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Op/Ed

The key to gaining anyone’s trust in mere minutes

The key to a good relationship with your clients is trust – so how do establish it within the first few minutes of meeting? Read on.

Two people high-fiving, representing trust

“The best way to find out if you can trust somebody is to trust them.” — Ernest Hemingway

Trust is the cornerstone of every relationship. Without trust, there’s little confidence to be had, which stifles growth. With most people, it can take time to build this foundation. Maurice Schweitzer, the author of Friend & Foe, describes a formula to build trust quickly. Psychologists have used this method to encourage relationships with patients.

Here’s what he recommends:

Tell them you know your stuff

1. Establish competence. Doctors hang their diplomas on the wall to demonstrate their credibility. In business, it’s important to speak in the industry jargon or let the other person know your background and experience. Just come right out and tell them.

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Help them relax

2. Put the person at ease. When people relax, they tend to share more personal information. You need to break the ice. This might be called small talk, and it revolves around sports or something in the community. Don’t just jump right into business, but give the other person time to engage with you.

Get on their level

3. Don’t make your status part of the equation. You may want to meet on neutral territory the first time you get together. This puts you on a level playing field, instead of having one person behind the desk in a bigger chair. To make yourself approachable, you may need to take off your suit jacket and tie to make you appear less intimidating.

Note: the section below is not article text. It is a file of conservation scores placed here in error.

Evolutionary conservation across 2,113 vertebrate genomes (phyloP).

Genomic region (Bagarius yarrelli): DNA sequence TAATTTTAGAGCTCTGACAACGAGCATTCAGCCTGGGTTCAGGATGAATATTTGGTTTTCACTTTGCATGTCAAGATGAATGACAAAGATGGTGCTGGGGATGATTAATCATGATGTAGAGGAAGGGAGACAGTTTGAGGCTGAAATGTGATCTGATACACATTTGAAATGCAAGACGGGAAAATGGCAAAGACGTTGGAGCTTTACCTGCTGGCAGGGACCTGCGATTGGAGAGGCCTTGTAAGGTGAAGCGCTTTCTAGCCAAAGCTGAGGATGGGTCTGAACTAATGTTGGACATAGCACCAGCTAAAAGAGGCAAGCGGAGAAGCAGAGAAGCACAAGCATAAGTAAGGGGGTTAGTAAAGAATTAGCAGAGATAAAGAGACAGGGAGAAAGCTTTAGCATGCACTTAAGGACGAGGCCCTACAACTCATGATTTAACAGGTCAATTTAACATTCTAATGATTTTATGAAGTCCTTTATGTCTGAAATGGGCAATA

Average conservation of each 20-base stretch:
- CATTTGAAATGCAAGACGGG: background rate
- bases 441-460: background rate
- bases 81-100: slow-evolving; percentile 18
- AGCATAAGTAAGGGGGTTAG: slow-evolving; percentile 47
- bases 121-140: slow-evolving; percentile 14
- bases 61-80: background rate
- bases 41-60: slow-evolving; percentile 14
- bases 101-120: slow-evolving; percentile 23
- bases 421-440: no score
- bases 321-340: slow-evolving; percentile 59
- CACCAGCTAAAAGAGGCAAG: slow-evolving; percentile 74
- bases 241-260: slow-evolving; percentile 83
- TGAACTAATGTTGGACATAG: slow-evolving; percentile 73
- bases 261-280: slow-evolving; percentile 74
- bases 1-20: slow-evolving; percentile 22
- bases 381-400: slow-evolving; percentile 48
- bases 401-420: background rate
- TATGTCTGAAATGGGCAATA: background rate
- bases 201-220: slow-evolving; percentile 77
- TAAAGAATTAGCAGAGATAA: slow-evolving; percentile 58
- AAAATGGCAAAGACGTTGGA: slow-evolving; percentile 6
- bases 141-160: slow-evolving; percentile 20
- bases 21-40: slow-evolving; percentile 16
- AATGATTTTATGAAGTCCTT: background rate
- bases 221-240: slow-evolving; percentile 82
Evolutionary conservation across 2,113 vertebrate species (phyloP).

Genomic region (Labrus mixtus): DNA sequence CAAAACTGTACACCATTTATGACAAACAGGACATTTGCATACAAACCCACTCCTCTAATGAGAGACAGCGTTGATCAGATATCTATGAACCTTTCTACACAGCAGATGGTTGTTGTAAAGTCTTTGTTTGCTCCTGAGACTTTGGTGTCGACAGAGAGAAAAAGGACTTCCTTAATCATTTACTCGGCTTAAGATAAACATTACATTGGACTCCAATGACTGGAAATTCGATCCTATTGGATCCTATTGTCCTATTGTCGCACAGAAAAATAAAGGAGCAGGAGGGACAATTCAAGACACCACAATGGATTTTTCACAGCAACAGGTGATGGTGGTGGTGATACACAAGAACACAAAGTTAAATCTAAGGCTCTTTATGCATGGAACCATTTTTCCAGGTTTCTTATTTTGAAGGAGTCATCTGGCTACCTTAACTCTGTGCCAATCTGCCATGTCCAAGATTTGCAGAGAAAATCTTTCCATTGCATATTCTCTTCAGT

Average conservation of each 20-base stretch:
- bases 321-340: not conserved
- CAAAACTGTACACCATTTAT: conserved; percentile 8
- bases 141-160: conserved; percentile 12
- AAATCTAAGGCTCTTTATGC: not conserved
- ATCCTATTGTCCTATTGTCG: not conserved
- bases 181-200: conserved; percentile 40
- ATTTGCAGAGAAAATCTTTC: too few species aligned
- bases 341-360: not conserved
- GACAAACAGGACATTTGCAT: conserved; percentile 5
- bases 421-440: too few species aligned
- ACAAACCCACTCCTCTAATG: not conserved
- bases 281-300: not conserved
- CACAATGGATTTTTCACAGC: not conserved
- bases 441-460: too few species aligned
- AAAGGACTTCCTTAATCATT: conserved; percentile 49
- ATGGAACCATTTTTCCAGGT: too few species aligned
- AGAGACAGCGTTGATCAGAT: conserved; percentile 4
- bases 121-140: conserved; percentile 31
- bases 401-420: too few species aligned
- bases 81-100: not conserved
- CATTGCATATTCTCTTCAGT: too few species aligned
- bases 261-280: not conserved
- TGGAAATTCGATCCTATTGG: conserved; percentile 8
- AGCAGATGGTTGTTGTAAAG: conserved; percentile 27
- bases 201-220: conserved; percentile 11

Humanize yourself

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4. Demonstrate vulnerability. The age-old methods of appearing fallible are things like spilling a cup of coffee or telling an embarrassing story. This makes you seem more human and can change the relationship’s dynamics. However, make sure that you’ve established your credibility before doing one of these things. You don’t want to come off as a simpleton before showing what you can do.

Most importantly: deliver

Trust is not perfection, it’s delivering on your promises.

In business, clients and customers want to know that you will live up to your commitments. Using this formula may get you in the door, but the relationship won’t last unless you have the character to maintain it.

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Dawn Brotherton is a Sr. Staff Writer at The American Genius with an MFA in Creative Writing from the University of Central Oklahoma. She is an experienced business writer with over 10 years of experience in SEO and content creation. Since 2017, she has earned $60K+ in grant writing for a local community center, which assists disadvantaged adults in the area.

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